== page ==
|Good for:||5 days after thaw||30 days after thaw|
|Production capacity||2 billion||1 billion|
|Allocation to U.S.||200 million||200 million|
|Final delivery||July 2021||June 2021|
We believe three obtainable (but elusive) conditions are critical to achieving herd immunity in the near term:
1. Improved logistics. The Biden administration has made improving the pace of vaccination a priority, announcing a goal of 1.5 million vaccinations a day, an increase from the roughly 1.4 million average achieved over the past week, which was a dramatic increase from the 750,00-800,000 just several weeks earlier. The Biden administration has also suggested that vaccines that are currently held in inventory, partly for second doses (roughly just under half of shipped vaccines according to some reports) be used as initial doses, in order to accelerate the vaccination program. However, we believe this is risky, given the lack of visibility on supply deliveries and the current logistical challenges.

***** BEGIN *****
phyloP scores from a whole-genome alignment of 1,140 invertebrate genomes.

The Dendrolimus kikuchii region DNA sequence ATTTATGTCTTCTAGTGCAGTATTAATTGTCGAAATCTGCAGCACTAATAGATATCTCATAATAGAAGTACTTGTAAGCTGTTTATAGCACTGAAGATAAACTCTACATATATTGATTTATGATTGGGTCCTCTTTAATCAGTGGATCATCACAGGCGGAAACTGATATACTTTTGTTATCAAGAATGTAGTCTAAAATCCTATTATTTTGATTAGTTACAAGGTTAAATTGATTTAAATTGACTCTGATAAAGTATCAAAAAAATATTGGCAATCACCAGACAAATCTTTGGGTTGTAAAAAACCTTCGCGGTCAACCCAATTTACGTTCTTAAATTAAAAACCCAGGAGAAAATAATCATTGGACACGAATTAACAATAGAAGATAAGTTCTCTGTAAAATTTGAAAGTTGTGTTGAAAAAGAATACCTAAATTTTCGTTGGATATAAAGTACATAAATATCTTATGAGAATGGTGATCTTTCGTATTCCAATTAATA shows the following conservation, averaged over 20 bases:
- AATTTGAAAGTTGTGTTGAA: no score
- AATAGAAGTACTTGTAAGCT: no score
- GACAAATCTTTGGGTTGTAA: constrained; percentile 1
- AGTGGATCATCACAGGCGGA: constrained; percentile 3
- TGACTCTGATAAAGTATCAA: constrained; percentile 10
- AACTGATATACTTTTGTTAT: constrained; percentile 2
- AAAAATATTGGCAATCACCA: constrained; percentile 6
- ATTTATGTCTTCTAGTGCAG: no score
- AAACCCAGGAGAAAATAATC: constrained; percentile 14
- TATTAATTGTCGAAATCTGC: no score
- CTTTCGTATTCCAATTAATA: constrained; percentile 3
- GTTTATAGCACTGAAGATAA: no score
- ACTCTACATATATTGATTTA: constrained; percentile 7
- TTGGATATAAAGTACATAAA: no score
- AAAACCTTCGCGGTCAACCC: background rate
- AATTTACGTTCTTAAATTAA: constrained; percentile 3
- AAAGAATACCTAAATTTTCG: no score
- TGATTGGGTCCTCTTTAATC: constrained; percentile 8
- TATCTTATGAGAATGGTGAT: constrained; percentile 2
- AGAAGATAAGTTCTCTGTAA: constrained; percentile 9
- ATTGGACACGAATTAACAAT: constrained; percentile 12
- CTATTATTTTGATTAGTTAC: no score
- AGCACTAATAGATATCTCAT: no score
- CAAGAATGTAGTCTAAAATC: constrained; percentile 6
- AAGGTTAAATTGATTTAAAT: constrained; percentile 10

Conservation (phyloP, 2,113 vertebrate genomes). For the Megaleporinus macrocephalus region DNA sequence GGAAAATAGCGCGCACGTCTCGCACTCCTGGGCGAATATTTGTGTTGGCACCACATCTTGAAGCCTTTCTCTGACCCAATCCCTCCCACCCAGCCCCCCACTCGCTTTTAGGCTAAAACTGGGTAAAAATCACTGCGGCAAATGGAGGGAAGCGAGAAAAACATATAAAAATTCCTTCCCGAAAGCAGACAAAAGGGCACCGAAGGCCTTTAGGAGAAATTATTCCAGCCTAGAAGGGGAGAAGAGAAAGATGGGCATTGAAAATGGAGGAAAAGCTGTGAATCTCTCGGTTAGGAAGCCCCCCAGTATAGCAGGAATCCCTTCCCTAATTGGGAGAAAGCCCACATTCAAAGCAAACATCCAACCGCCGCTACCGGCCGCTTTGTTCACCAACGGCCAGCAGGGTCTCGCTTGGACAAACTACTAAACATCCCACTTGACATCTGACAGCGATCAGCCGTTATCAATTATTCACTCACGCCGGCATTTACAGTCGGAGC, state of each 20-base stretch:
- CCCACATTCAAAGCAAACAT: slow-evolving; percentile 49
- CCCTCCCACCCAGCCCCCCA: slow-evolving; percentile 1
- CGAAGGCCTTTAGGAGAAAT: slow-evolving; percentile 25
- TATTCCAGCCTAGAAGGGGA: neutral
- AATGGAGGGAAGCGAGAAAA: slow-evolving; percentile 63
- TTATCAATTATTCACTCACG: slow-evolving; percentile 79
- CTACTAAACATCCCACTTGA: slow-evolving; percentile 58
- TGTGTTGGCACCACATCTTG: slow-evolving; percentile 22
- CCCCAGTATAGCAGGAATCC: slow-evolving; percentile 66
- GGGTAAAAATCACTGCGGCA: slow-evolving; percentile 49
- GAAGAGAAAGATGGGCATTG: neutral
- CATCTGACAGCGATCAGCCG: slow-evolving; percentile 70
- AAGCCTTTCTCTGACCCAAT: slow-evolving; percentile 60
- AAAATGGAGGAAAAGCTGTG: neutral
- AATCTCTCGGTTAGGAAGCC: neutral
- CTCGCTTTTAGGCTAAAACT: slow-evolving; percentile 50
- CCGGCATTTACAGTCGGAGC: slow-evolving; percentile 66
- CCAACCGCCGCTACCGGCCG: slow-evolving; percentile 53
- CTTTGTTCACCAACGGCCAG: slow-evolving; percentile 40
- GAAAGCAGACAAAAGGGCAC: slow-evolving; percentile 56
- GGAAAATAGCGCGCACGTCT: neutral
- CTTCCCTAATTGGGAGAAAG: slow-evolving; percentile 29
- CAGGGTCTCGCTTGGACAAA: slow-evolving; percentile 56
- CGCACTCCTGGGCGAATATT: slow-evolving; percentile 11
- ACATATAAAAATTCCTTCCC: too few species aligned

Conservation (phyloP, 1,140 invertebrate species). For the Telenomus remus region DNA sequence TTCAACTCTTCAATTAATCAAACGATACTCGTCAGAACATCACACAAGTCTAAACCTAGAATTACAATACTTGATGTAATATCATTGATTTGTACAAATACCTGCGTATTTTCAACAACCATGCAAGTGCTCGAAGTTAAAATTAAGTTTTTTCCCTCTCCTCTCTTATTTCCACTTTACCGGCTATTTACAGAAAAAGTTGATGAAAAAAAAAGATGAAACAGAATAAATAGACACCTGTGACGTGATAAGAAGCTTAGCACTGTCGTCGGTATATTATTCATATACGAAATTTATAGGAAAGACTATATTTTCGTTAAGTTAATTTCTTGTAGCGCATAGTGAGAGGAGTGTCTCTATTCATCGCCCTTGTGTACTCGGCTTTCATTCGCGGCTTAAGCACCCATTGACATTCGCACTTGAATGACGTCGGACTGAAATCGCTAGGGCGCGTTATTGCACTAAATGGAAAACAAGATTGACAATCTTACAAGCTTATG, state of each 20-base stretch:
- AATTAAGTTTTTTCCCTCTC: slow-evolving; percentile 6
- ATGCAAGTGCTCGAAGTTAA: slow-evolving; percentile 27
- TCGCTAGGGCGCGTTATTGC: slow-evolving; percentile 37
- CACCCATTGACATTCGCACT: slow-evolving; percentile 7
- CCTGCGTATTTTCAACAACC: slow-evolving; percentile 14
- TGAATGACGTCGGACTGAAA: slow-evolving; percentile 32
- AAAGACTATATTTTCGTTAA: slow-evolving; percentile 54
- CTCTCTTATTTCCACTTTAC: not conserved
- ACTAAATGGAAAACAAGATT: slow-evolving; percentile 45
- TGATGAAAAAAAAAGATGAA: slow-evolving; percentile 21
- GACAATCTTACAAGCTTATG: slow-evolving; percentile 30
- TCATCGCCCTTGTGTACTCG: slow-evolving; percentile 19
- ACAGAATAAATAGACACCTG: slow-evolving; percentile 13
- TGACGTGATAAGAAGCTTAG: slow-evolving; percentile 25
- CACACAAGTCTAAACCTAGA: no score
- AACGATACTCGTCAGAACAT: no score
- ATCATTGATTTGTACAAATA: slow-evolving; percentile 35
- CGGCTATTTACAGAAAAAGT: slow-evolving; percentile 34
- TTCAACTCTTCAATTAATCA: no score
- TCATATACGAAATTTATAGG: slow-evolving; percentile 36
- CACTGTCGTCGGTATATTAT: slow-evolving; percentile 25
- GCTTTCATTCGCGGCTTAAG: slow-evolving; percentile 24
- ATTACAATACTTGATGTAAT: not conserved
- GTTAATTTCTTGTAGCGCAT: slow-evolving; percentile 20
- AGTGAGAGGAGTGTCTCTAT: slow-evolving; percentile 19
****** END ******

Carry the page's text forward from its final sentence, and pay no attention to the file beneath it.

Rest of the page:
2. Greater manufacturing capacity. Pfizer recently announced it increased production capacity to 2 billion doses in 2021 from a previous guidance of less than 1.3 billion, and Moderna has raised its estimate to 1 billion from its original 500 million to 1 billion range. The U.S. has contracted for 200 million doses of the Pfizer vaccine (up from the initial 100 million), to be fully delivered by July 31, 2021. Moderna anticipates 200 million delivered by midyear. At that rate, there should be enough supply to support the one million doses a day goal. Further manufacturing improvements would enable increased allocations to the U.S. market, and we note that both the Pfizer and Moderna vaccines are based on newer mRNA technology, which may enable the pharmaceutical companies to more easily scale up manufacturing.